Does any of the examples below remind you of one of your students?
When student A reads individual note, she can recognize it pretty quickly. But when she reads music, she can't seem to put it together.
Student B has a tendency to memorize music. Once she knows how the music sounds like, she plays by memory and no longer looks at the score. As a result, her playing is missing details on note level
Student C has never been able to learn how to read music, he says that he has tried many times and If the letters are above the notes he can read the letters, but take them away he is lost.
I have a student D who has taken almost 10 years of piano with me and claims that she can’t read notes takes her the entire nine months to learn a piece. She depends on her ear, plus I write in a lot of notes for her.
Student E rarely looks up at her music when playing piano, he has good ears. I tried to teach him by ear, that didn't work since he couldn't remember it all and he would always end up guessing the notes instead of playing the pieces.
Student F always gives me an attitude, and I'm not quite sure whether she's pretending to read the notes or if she really gets it.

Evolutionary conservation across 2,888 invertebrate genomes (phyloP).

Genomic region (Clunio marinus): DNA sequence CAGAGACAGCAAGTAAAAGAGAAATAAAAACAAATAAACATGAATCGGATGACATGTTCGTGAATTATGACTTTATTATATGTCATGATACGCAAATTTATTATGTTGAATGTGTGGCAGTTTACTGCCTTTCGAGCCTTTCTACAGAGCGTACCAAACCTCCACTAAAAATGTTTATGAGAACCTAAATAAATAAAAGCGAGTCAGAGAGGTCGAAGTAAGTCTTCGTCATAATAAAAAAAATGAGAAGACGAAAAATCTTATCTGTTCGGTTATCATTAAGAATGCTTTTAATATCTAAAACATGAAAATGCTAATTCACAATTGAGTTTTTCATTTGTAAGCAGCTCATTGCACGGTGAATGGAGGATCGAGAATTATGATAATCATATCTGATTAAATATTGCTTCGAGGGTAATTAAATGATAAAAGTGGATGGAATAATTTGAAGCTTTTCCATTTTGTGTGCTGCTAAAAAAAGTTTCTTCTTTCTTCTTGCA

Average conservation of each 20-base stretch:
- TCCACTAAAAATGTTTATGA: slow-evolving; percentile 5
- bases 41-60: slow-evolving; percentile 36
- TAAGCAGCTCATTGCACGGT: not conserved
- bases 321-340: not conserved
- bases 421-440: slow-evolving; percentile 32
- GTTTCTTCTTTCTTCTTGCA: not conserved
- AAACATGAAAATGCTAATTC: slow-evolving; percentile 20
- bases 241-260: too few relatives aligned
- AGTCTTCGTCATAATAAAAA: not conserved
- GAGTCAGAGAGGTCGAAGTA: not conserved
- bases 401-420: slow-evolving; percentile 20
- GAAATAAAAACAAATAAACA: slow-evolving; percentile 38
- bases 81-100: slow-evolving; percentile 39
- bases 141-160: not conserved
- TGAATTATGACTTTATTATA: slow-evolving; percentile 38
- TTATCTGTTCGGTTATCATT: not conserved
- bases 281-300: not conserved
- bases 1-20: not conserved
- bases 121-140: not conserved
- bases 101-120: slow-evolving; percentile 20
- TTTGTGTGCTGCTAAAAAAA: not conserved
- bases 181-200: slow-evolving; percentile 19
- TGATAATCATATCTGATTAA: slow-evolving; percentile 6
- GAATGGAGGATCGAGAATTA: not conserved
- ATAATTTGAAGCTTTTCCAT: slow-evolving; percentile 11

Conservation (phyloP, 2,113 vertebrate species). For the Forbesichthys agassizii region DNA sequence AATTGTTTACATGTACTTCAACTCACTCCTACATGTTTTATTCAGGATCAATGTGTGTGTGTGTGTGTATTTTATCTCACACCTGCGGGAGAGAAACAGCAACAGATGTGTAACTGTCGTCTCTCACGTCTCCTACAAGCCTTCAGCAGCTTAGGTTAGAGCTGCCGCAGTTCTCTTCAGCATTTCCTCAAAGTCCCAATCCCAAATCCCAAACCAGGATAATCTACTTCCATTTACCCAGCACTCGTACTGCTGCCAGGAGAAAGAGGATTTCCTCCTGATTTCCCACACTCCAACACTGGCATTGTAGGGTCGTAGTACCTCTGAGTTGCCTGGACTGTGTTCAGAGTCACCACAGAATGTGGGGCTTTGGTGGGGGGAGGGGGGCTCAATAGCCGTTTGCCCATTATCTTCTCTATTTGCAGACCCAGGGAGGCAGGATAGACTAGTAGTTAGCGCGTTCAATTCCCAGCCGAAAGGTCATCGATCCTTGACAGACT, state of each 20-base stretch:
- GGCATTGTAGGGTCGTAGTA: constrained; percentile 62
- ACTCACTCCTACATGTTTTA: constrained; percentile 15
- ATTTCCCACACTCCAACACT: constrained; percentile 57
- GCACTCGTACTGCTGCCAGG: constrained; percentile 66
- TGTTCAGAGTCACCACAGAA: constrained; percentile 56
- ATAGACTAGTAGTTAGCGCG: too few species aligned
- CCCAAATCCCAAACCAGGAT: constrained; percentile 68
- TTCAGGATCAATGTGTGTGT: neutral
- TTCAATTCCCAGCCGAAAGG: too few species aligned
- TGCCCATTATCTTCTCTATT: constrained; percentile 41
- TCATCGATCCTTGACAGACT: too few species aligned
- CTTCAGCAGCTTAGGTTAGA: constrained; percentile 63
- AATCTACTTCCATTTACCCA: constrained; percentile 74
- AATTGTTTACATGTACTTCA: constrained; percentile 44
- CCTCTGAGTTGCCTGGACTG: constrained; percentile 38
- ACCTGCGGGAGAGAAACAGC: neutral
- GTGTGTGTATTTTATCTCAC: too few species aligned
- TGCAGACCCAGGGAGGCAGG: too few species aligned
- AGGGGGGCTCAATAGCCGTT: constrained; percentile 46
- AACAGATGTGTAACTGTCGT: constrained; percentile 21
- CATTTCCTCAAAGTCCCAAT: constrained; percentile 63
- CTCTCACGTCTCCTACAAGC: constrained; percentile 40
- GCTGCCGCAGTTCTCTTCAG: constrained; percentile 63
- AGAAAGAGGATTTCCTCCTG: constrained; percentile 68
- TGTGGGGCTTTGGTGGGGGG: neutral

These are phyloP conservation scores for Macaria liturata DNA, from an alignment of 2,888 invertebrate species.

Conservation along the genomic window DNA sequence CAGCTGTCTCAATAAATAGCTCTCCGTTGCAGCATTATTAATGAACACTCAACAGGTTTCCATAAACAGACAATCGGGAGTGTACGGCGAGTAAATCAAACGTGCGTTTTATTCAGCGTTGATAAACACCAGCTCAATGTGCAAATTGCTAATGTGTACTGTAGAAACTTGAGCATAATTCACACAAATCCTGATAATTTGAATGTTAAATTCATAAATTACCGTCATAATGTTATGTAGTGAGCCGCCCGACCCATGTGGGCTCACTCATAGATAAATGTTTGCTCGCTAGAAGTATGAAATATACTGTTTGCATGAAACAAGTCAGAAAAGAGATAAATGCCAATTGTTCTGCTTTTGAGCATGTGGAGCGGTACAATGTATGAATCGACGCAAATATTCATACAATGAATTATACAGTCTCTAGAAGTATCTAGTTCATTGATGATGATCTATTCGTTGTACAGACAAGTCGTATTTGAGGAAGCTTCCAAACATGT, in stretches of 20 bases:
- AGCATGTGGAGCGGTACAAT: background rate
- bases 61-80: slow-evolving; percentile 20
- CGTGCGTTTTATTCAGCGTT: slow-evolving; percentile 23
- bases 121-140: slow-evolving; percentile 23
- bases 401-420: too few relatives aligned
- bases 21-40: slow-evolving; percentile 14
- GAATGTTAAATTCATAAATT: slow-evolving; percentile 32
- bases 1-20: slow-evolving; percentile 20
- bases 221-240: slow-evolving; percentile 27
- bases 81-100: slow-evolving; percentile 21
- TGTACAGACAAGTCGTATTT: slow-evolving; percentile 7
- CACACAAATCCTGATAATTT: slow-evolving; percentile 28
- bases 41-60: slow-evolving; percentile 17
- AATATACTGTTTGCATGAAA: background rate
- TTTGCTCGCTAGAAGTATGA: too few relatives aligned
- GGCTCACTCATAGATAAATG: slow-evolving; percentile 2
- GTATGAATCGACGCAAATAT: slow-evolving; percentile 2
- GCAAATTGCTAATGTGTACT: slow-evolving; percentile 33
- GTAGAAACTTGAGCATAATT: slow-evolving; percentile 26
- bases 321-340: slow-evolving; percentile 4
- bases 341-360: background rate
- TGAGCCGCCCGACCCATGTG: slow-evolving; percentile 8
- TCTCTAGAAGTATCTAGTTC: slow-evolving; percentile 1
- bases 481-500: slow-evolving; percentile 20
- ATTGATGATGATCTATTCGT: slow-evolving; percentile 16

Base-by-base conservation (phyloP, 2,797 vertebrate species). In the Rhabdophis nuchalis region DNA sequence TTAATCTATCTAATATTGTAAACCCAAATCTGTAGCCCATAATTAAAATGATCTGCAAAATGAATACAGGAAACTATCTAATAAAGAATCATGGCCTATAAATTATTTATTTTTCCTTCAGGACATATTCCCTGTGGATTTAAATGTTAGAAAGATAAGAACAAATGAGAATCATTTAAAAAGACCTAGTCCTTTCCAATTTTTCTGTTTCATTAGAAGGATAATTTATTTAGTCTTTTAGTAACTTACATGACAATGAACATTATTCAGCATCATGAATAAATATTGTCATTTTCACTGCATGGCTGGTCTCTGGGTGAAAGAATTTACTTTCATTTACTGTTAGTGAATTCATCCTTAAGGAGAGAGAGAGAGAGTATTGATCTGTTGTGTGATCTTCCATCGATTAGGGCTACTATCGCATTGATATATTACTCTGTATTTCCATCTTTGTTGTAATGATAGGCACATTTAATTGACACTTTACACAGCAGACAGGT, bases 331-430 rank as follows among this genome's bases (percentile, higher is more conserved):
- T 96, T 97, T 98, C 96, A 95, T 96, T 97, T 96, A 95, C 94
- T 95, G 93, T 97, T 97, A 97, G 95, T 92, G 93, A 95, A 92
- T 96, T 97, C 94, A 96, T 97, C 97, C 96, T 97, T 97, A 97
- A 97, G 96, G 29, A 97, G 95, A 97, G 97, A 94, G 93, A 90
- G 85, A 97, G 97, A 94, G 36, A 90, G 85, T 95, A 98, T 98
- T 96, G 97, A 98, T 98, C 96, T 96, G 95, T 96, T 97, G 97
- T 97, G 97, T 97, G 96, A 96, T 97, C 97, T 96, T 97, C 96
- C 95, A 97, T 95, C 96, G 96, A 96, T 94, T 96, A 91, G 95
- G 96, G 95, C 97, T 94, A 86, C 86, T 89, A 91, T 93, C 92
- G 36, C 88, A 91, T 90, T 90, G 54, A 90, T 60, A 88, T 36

If the answer is yes, the problem most probably falls under one of the following categories:
The teaching approach: This is probably the first and most important reason why a student can’t read notes. Filling up the sheet with finger numbers or note names is only one example. Student C seems he falls in this category.
The student is an auditory learner: Probably the teaching approach is very good but the student is an auditory learner and this is how learns best, by listening and not visually by reading. As the term implies, auditory learners learn through listening as their main way of learning. Students B and E are good candidate.
The presence of a learning disability, examples are: Dyslexia, Dysmusia (musical dyslexia), Auditory Processing disorders or other disorders. Student A might fall under this category if you dig deeper.